Turning a New Leaf, with the London Lucumi Choir
The London Lucumi Choir, the leading exponent of Afro-Cuban Santeria-based devotional music in the UK, recently launched new album called Lullabies for Naila. The album features contributions from several guest artistes, including yours truly. I performed a medley of Yoruba lullabies and children’s songs on the album (as a soloist) and also accompanied the choir on an Afro-Cuban lullaby, which can be heard at the end of the recording.
The Afro-Cuban Santeria belief system has roots in West African (especially Yoruba) beliefs. The devotional song repertoire in Cuba has retained some elements of Yoruba as it is spoken now by people of that ethnicity that originate from Nigeria, Republic of Benin, Togo and Ghana. The deities that are called upon in the praise and worship ceremonies of the Santeria faith still bear the same names they are called in contemporary African Yoruba communities, such as Yemoja, Oshun and Oya (all Goddesses of Seas and Rivers) Shango (God of Thunder), Ogun (God of Iron and War) and Eshu (Trickster God of Fate).
Bringing things closer to Transculturalvisions’ Singing Cultures project, Fela Sowande (the patriarch of Nigerian art music and one of our principal inspirational figures) became a scholarly authority on Yoruba religion in the Diaspora, after his most creatively fertile period as a composer. Many theologians of Santeria, Candomble and other Yoruba-derived belief systems in the New World draw inspiration from Sowande’s research and writings on this topic.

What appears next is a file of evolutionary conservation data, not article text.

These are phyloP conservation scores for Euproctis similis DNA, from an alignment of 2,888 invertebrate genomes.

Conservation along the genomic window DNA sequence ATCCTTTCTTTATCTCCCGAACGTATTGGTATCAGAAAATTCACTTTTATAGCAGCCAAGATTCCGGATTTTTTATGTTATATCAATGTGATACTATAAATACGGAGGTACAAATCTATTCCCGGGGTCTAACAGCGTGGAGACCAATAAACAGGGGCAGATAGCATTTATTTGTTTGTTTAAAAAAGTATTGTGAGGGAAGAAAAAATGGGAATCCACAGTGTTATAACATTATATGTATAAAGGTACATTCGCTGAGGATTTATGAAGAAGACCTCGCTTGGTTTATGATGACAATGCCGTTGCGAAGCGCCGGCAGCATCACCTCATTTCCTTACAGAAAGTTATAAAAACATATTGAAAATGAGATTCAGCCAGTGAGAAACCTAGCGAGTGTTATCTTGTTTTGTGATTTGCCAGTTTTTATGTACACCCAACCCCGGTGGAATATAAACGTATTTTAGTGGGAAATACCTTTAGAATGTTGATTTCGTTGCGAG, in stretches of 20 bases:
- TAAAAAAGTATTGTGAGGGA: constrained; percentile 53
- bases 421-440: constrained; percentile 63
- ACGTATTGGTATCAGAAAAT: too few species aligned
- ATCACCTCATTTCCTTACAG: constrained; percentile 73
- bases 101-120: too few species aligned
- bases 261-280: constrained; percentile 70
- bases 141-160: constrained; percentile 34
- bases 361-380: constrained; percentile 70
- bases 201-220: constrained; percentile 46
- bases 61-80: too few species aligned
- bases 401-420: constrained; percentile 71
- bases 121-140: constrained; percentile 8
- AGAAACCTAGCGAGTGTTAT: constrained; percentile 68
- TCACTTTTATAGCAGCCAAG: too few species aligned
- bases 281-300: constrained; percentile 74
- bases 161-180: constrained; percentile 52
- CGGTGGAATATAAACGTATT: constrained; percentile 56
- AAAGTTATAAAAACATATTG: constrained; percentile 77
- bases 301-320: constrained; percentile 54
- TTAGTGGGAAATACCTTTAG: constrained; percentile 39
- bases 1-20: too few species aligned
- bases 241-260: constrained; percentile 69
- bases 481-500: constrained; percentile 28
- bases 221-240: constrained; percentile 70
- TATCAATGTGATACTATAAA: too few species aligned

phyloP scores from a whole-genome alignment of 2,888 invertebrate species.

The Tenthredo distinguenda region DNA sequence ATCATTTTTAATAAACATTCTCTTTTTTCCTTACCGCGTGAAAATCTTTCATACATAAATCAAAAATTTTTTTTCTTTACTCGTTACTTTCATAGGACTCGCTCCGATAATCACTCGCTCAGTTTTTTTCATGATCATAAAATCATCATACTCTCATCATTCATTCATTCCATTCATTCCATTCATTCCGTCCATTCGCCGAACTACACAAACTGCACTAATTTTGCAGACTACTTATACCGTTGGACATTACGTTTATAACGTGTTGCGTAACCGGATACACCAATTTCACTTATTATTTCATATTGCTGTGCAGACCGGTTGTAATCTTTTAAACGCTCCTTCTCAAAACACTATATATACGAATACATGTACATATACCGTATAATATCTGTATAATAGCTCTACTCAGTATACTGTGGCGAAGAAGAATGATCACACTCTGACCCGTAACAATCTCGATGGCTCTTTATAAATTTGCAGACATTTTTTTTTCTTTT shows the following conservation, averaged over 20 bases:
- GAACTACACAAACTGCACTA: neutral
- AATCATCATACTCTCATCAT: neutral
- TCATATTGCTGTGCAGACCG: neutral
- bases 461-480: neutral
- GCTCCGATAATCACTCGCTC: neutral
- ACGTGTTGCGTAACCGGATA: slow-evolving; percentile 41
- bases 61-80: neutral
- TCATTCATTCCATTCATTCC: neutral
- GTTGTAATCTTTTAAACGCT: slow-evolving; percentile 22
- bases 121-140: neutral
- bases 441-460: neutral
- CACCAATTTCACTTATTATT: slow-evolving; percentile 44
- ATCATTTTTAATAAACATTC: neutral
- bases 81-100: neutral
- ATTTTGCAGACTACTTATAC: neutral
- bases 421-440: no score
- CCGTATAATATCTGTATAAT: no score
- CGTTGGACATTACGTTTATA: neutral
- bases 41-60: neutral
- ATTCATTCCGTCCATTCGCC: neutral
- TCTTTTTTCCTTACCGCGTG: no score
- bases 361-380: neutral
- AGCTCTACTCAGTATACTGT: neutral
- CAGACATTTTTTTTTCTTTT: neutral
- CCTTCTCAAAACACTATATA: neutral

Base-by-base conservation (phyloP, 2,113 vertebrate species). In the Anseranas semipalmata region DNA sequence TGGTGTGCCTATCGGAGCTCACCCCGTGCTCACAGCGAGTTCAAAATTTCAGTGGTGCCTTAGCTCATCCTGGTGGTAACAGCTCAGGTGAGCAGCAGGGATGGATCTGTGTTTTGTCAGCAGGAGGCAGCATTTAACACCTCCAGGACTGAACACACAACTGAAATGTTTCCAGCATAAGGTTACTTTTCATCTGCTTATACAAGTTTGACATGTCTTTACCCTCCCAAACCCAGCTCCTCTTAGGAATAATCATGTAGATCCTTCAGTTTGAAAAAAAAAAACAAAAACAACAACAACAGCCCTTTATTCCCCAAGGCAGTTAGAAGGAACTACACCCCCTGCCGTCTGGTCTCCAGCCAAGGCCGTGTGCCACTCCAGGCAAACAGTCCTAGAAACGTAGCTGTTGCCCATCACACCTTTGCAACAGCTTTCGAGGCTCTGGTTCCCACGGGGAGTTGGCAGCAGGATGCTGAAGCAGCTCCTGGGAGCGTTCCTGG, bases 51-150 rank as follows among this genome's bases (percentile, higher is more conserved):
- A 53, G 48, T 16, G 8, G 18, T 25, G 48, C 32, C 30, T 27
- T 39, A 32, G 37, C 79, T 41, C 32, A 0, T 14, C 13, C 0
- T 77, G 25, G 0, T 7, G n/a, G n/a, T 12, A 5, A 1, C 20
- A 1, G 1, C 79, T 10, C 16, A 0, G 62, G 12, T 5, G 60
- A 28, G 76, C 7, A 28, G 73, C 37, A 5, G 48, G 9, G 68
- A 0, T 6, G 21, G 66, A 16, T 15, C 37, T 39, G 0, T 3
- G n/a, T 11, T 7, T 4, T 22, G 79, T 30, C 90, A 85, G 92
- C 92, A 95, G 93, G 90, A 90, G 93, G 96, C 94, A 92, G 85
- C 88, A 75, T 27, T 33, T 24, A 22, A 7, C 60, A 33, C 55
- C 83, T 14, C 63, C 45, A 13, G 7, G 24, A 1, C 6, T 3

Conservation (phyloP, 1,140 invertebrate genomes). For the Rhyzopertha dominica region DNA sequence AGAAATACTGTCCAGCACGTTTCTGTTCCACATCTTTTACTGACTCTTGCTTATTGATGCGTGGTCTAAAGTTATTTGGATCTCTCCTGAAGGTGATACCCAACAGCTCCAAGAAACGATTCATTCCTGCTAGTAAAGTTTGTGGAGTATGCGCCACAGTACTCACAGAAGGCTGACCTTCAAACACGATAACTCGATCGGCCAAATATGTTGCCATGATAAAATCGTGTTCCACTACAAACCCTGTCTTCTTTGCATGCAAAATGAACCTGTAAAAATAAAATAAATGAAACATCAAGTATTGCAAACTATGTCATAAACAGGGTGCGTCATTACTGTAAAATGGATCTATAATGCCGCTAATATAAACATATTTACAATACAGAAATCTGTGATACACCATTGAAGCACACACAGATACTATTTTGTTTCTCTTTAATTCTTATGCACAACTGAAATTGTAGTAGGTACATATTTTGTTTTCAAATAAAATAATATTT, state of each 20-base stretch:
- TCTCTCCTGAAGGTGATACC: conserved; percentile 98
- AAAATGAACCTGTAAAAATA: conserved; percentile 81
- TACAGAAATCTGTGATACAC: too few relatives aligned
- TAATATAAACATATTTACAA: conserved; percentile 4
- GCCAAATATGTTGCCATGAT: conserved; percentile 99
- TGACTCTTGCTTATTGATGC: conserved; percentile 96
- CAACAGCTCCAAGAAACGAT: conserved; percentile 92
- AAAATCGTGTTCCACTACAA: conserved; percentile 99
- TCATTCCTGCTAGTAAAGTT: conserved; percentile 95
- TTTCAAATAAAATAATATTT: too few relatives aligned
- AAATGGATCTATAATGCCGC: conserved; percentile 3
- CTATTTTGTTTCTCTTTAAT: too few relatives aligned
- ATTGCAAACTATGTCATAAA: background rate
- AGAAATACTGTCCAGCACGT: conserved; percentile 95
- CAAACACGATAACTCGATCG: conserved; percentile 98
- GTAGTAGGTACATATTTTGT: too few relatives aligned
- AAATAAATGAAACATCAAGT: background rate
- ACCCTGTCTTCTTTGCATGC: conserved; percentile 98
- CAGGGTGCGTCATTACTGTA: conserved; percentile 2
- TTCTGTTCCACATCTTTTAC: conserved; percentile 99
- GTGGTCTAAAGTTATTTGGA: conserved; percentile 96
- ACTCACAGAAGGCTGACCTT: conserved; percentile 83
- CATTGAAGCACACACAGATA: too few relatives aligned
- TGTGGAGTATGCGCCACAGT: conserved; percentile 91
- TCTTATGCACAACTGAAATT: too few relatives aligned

The London Lucumi Choir is also a great example of the dynamic flow and exchange of beliefs, feelings, thoughts and ideas that have emerged out of our shared history of slavery, colonialism and imperialism. Most of the choristers were not brought up in the Santeria faith, but they draw sustenance and energy from traditions that originated in Yoruba communities. The choir has a remarkable pedigree; comprising of people of many races and backgrounds. It has done very well in BBC Radio 3’s Choir of the Year on several occasions.
My association with this group dates back to 2009 when I was commissioned by Daniela De Armas (née Rosselson, the choir’s director) to compose a choral piece entitled Time and the Trickster’s Heart. The piece was performed in public on many occasions, sometimes incorporating the flamboyant physical talents of Union Dance. A highlight of that era was our performance in the Gardens at Kensington Palace, in a summer festival.
Time and the Trickster’s Heart is about to be revived in the choir’s repertoire, with a view towards making a recording for posterity.
This blog post written by Juwon Ogungbe
Juwon is a classical musician & composer of Nigerian heritage. His compositions have been commissioned by the RSC; BBC; Union Dance; and Southbank Centre. Juwon has a track record of devising and leading community music projects and conducting choirs.
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